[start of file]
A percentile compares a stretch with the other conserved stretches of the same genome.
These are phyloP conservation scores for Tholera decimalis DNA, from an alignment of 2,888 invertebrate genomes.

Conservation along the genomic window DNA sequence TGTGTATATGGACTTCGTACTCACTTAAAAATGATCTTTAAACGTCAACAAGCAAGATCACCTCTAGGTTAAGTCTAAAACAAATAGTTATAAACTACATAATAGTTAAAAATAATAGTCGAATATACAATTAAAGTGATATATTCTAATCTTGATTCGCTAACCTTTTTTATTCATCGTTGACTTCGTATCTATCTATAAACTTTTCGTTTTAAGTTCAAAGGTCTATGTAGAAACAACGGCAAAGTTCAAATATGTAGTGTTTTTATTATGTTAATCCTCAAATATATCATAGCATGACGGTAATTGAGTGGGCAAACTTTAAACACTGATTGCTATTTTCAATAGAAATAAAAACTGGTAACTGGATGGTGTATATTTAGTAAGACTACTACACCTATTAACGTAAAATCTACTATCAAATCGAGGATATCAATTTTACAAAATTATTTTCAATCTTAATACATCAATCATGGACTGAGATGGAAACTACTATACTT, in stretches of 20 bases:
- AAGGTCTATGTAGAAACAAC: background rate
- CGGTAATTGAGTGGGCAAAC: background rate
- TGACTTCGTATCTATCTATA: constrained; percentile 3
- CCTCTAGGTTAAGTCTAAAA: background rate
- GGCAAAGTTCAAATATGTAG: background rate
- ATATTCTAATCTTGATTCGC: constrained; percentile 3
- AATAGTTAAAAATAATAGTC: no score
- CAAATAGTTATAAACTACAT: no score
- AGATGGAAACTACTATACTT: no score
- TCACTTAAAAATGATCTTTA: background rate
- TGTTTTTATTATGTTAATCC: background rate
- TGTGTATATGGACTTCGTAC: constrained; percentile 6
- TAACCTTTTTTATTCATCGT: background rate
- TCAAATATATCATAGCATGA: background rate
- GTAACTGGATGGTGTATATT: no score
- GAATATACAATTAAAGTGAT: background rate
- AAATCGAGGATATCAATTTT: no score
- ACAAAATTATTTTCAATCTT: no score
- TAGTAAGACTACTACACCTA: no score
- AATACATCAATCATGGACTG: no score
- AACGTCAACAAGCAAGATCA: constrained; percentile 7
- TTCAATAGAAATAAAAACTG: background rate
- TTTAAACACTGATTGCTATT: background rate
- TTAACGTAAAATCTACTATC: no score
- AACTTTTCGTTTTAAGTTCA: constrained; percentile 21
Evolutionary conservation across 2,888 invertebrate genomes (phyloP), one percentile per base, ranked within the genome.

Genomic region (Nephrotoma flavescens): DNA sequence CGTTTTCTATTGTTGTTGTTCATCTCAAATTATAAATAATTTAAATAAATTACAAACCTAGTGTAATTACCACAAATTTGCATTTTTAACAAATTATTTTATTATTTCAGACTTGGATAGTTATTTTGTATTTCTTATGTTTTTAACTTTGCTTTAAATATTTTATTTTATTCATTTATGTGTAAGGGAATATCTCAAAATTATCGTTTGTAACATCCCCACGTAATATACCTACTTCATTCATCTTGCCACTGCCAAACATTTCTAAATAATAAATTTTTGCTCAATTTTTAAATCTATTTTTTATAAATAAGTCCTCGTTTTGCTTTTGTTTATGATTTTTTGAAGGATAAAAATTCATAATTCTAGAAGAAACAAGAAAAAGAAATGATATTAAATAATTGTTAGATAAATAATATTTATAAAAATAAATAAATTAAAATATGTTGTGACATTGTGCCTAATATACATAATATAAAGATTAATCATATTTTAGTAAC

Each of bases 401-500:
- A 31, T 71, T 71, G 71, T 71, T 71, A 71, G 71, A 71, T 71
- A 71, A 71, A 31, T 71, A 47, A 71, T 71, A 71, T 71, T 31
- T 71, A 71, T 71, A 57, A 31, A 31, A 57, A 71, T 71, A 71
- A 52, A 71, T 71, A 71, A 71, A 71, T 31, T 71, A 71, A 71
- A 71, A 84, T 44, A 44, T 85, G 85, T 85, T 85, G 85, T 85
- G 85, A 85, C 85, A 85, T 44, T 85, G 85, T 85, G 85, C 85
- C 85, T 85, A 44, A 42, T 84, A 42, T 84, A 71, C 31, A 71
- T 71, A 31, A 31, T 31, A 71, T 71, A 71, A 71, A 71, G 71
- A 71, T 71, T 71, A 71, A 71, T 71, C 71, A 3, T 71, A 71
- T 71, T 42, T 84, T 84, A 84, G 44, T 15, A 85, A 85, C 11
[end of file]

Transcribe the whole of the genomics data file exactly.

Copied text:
A percentile compares a stretch with the other conserved stretches of the same genome.
These are phyloP conservation scores for Tholera decimalis DNA, from an alignment of 2,888 invertebrate genomes.

Conservation along the genomic window DNA sequence TGTGTATATGGACTTCGTACTCACTTAAAAATGATCTTTAAACGTCAACAAGCAAGATCACCTCTAGGTTAAGTCTAAAACAAATAGTTATAAACTACATAATAGTTAAAAATAATAGTCGAATATACAATTAAAGTGATATATTCTAATCTTGATTCGCTAACCTTTTTTATTCATCGTTGACTTCGTATCTATCTATAAACTTTTCGTTTTAAGTTCAAAGGTCTATGTAGAAACAACGGCAAAGTTCAAATATGTAGTGTTTTTATTATGTTAATCCTCAAATATATCATAGCATGACGGTAATTGAGTGGGCAAACTTTAAACACTGATTGCTATTTTCAATAGAAATAAAAACTGGTAACTGGATGGTGTATATTTAGTAAGACTACTACACCTATTAACGTAAAATCTACTATCAAATCGAGGATATCAATTTTACAAAATTATTTTCAATCTTAATACATCAATCATGGACTGAGATGGAAACTACTATACTT, in stretches of 20 bases:
- AAGGTCTATGTAGAAACAAC: background rate
- CGGTAATTGAGTGGGCAAAC: background rate
- TGACTTCGTATCTATCTATA: constrained; percentile 3
- CCTCTAGGTTAAGTCTAAAA: background rate
- GGCAAAGTTCAAATATGTAG: background rate
- ATATTCTAATCTTGATTCGC: constrained; percentile 3
- AATAGTTAAAAATAATAGTC: no score
- CAAATAGTTATAAACTACAT: no score
- AGATGGAAACTACTATACTT: no score
- TCACTTAAAAATGATCTTTA: background rate
- TGTTTTTATTATGTTAATCC: background rate
- TGTGTATATGGACTTCGTAC: constrained; percentile 6
- TAACCTTTTTTATTCATCGT: background rate
- TCAAATATATCATAGCATGA: background rate
- GTAACTGGATGGTGTATATT: no score
- GAATATACAATTAAAGTGAT: background rate
- AAATCGAGGATATCAATTTT: no score
- ACAAAATTATTTTCAATCTT: no score
- TAGTAAGACTACTACACCTA: no score
- AATACATCAATCATGGACTG: no score
- AACGTCAACAAGCAAGATCA: constrained; percentile 7
- TTCAATAGAAATAAAAACTG: background rate
- TTTAAACACTGATTGCTATT: background rate
- TTAACGTAAAATCTACTATC: no score
- AACTTTTCGTTTTAAGTTCA: constrained; percentile 21
Evolutionary conservation across 2,888 invertebrate genomes (phyloP), one percentile per base, ranked within the genome.

Genomic region (Nephrotoma flavescens): DNA sequence CGTTTTCTATTGTTGTTGTTCATCTCAAATTATAAATAATTTAAATAAATTACAAACCTAGTGTAATTACCACAAATTTGCATTTTTAACAAATTATTTTATTATTTCAGACTTGGATAGTTATTTTGTATTTCTTATGTTTTTAACTTTGCTTTAAATATTTTATTTTATTCATTTATGTGTAAGGGAATATCTCAAAATTATCGTTTGTAACATCCCCACGTAATATACCTACTTCATTCATCTTGCCACTGCCAAACATTTCTAAATAATAAATTTTTGCTCAATTTTTAAATCTATTTTTTATAAATAAGTCCTCGTTTTGCTTTTGTTTATGATTTTTTGAAGGATAAAAATTCATAATTCTAGAAGAAACAAGAAAAAGAAATGATATTAAATAATTGTTAGATAAATAATATTTATAAAAATAAATAAATTAAAATATGTTGTGACATTGTGCCTAATATACATAATATAAAGATTAATCATATTTTAGTAAC

Each of bases 401-500:
- A 31, T 71, T 71, G 71, T 71, T 71, A 71, G 71, A 71, T 71
- A 71, A 71, A 31, T 71, A 47, A 71, T 71, A 71, T 71, T 31
- T 71, A 71, T 71, A 57, A 31, A 31, A 57, A 71, T 71, A 71
- A 52, A 71, T 71, A 71, A 71, A 71, T 31, T 71, A 71, A 71
- A 71, A 84, T 44, A 44, T 85, G 85, T 85, T 85, G 85, T 85
- G 85, A 85, C 85, A 85, T 44, T 85, G 85, T 85, G 85, C 85
- C 85, T 85, A 44, A 42, T 84, A 42, T 84, A 71, C 31, A 71
- T 71, A 31, A 31, T 31, A 71, T 71, A 71, A 71, A 71, G 71
- A 71, T 71, T 71, A 71, A 71, T 71, C 71, A 3, T 71, A 71
- T 71, T 42, T 84, T 84, A 84, G 44, T 15, A 85, A 85, C 11